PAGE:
You know, in today’s world it’s easy to forget to spend a few minutes with the people around you. Have you ever thought of making games with your kids? The bonus of game development is that, in general, kids love games. You know what else? They tend to love making games too! If you’ve got children, or a younger brother or sister, take the opportunity to share what you can with them!
Tonight, my son and I took a spin with the Lego tutorial from Unity. I’ve got to say, it went pretty well all things considered. The tutorial walks you through each step of the way, and you accomplish small goals as you go. Overall, the game making process was turned into a game itself. All while building real skills which he can then turn around and use to make his own games someday! Mind you, the lego game had these condition blocks which may have changed the mechanism for a lot of game building, but that’s okay!
My son was excited, although maybe spent a little too much time actually playing the game. He’d click Restart faster than I could explain to him what the next step was. But he was engaged. Have you tried getting kids engaged these days? It’s a nightmare!
Take Part in their Learning
You’ve really got to be there. You’ve got to sit with them and explain what Unity wants them to do. Otherwise, if your kid or sibling is anything like mine they’ll just play the game. Once I explained it though, once I explained triggers, and variables, and the like, lightbulbs went on, and better yet, they stayed on. My son is excited to keep learning with Unity, and since this is literally a professional game-making studio, his journey certainly doesn’t have to end with the lego game. No, this skill can grow with him, and become his hobby or even his career.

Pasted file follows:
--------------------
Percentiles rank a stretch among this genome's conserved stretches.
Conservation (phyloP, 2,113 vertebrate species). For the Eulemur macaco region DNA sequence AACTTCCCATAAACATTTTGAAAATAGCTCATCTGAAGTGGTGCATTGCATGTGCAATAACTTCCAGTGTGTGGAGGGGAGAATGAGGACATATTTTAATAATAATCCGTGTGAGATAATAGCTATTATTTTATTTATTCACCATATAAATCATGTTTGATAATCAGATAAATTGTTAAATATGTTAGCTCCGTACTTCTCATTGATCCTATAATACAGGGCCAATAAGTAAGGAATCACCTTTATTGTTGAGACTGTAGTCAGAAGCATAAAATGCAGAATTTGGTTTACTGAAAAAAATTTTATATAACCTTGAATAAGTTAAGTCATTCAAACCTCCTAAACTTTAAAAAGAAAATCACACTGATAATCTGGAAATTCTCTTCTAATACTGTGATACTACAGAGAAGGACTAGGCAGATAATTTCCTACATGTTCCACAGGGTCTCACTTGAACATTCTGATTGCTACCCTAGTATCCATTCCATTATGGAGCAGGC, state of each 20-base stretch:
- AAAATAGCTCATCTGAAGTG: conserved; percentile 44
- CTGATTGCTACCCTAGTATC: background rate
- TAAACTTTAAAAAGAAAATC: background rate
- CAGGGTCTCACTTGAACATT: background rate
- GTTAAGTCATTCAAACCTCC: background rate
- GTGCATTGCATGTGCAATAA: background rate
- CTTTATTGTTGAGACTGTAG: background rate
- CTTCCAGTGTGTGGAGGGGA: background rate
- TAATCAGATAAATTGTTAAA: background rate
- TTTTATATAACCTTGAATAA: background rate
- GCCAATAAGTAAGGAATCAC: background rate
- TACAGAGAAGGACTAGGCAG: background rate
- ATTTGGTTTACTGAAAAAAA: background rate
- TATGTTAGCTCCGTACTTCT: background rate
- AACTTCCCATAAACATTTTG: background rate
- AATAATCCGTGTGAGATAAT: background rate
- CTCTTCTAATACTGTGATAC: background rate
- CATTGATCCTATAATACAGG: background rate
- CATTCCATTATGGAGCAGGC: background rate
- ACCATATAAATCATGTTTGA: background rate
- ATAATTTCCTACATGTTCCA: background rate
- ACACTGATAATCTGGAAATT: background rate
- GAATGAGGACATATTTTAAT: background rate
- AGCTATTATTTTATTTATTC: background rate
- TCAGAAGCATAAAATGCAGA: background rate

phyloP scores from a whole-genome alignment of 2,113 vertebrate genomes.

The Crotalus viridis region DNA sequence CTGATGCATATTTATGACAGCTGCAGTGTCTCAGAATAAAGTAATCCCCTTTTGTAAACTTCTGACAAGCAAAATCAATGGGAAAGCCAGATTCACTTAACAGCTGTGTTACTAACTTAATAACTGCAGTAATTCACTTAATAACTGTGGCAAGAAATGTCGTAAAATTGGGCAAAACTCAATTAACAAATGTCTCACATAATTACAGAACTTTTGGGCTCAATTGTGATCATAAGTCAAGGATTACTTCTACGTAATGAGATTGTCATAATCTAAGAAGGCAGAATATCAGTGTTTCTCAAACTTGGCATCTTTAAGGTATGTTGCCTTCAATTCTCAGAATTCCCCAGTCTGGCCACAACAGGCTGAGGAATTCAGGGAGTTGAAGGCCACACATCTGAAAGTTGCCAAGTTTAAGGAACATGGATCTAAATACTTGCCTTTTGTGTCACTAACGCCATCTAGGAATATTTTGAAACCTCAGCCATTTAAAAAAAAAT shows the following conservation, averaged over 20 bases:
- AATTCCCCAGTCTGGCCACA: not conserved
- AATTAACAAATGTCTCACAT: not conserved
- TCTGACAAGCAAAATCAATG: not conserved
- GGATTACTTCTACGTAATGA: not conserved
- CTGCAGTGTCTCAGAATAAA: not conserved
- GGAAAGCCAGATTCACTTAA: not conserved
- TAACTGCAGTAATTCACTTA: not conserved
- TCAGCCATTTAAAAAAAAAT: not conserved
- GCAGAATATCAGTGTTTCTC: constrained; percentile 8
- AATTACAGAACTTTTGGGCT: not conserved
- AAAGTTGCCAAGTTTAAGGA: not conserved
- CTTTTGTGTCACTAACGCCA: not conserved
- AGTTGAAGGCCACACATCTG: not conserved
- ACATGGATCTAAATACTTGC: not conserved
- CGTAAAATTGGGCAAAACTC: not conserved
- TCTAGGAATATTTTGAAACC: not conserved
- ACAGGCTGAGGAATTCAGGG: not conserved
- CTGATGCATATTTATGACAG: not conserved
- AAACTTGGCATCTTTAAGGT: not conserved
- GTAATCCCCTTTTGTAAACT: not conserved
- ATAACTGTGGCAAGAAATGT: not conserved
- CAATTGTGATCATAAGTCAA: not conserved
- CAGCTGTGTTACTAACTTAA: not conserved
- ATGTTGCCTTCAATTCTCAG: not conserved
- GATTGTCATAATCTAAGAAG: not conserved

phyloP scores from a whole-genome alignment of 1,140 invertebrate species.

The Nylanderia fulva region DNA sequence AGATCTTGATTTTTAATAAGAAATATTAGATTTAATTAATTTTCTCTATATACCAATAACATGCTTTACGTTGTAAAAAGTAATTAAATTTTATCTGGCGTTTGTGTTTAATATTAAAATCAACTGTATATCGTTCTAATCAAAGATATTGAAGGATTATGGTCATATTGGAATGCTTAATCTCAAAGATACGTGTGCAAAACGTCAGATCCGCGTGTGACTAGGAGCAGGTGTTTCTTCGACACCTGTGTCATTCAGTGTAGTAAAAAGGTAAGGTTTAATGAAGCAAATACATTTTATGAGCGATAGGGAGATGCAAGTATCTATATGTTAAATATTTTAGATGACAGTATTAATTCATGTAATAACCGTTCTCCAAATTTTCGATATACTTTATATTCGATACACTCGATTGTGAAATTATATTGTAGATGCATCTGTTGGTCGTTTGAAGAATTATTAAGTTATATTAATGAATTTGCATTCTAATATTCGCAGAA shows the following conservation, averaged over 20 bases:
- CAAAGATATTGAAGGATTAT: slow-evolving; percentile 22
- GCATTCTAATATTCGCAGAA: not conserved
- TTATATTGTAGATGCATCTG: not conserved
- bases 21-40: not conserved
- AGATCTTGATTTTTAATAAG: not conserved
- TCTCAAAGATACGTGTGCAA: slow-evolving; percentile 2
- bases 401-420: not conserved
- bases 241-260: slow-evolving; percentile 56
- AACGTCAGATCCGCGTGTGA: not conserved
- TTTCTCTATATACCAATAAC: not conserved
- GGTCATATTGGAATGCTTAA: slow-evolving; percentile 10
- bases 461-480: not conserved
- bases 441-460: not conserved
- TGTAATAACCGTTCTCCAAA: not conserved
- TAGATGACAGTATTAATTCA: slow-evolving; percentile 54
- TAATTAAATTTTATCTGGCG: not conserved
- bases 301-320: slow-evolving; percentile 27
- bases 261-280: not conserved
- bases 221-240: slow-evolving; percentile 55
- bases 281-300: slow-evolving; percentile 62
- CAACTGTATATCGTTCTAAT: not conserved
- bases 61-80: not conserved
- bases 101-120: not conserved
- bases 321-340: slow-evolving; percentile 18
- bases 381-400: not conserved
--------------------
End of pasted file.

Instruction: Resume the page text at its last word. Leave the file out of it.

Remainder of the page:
At the very least, he’ll learn some coding. My son was already learning Scratch, so the jump to Unity isn’t insane. I sat with him and we worked through this little book that we bought him that has a ton of these little scratch projects. We found that about two-thirds of the way through he felt limited. He felt as though the program itself was preventing him from making the game he wanted. I thought back then about trying to jump to Unity but we decided to stick it out and wait for him to finish off Scratch.